September
2016

 

By
B. Rosie Lerner
 
Purdue
Extension
Consumer Horticulturist

 

Check out Rosie's book: Possum in the Pawpaw Tree

 

 

 

 

09-02-16

Question and Answer


Callery pear volunteers should be removed

Seedling Callery Pear
Seedling Callery Pear

Photo credit: P.P., Farmersburg, IN

Q) I had this tree volunteer in my flowerbed. I transplanted in my yard but I don't know what it is. It does have thorns. Any info would be appreciated.

– P.P., Farmersburg, IN

A) This looks to be a seedling ornamental callery pear. For many years, the cultivar Bradford dominated the landscape and was not self-fruitful. But as newer, improved cultivars were introduced to landscapes, they were cross-fruitful with Bradford. So now "volunteer" callery pear trees are seeding themselves in alarming numbers even where they were not planted, helped along by birds. These seedling pears are extremely vigorous and quite precocious, coming into bloom and fruit at a very young age. The Indiana Invasive Species Council has listed this species as highly invasive in Indiana.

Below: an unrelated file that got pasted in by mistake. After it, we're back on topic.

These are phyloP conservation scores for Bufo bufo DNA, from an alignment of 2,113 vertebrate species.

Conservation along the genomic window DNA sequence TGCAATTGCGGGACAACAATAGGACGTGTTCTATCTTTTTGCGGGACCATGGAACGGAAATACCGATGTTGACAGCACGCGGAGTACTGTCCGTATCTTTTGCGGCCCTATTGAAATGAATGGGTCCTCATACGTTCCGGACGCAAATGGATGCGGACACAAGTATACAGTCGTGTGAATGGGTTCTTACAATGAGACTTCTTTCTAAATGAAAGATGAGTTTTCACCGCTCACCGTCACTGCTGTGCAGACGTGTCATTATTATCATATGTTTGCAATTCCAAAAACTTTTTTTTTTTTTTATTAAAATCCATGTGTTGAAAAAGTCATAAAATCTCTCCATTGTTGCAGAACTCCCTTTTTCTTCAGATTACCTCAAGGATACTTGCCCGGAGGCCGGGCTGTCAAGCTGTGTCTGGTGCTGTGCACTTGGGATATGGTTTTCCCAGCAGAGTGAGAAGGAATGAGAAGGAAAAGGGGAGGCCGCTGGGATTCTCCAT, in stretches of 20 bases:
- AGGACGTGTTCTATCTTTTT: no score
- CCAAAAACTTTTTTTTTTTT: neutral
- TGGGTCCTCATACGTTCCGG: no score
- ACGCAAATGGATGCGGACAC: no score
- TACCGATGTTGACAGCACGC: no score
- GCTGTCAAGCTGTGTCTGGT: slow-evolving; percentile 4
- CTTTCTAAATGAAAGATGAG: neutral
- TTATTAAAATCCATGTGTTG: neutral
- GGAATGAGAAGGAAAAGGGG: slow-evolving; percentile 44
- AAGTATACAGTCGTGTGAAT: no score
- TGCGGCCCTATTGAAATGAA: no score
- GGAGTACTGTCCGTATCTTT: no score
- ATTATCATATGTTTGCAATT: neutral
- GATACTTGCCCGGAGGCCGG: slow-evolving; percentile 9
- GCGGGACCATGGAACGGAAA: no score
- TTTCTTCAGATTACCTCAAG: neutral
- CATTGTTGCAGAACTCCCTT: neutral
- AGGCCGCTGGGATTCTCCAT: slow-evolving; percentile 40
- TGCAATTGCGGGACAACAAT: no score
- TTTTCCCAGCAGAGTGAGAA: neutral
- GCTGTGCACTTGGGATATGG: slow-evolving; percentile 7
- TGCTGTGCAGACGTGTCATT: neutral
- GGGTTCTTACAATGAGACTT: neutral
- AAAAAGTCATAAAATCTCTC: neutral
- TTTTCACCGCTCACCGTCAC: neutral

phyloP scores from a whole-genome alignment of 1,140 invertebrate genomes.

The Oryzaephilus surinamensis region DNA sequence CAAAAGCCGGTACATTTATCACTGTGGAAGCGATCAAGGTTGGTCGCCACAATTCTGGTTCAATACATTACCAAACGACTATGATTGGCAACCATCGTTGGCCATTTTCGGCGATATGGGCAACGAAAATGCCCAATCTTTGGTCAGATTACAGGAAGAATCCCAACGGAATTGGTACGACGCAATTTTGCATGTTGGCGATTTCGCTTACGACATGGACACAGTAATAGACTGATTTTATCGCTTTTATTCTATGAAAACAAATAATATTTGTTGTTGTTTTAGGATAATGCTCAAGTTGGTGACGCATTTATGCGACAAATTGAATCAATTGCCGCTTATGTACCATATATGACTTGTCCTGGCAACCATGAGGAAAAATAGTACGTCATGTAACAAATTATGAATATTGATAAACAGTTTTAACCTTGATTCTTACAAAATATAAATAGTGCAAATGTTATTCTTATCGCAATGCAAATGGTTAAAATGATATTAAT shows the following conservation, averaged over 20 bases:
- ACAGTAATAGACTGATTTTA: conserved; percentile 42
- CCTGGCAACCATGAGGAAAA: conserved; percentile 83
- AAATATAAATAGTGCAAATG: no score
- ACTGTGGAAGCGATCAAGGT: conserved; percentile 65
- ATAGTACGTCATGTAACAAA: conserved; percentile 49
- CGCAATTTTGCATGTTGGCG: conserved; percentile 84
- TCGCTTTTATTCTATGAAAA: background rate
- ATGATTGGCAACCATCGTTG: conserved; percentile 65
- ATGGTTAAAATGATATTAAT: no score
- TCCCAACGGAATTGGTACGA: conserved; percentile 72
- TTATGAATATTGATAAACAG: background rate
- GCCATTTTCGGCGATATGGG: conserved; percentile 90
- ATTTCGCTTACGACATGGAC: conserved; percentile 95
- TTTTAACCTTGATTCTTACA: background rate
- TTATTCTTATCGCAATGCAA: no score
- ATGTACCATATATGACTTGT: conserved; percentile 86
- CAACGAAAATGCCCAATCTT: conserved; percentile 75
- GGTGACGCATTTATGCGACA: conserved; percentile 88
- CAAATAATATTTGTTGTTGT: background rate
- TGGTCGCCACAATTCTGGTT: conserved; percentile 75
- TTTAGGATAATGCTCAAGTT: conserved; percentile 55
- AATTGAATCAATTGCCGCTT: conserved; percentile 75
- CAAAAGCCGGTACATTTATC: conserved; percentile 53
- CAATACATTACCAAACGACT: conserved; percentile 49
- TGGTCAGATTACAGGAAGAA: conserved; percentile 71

Remove seedling trees immediately or keep them mowed very low to prevent flowering and fruiting. If you have ornamental pear trees in your landscape, keep a close watch for fruit set. If your existing landscape specimens bore fruit this year, you can spray next spring with fruit inhibitor hormone (e.g., ethephon, Florel® fruit inhibitor) to reduce fruit set. Note that timing and thorough coverage is critical. The spray must be applied when plants are in the early stage of full bloom, before fruit sets. Typically, ornamental pear is in bloom for 10 to 14 days. It will be difficult to provide thorough coverage on larger specimens. Be sure to read and follow all label directions.

Better still, consider removing and replacing your ornamental pears with alternative species. Purdue has a list of alternative options for ornamental pears and other invasive landscape species. See Extension publication ID-464, "Alternative Options for Invasive Landscape Plants."

More information about these invasive pears:

A “Pearfect” Nightmare!

Official Indiana Invasive Species Council Invasive Plant List

 

Writer: B. Rosie Lerner
Editor: Cindie Gosnell,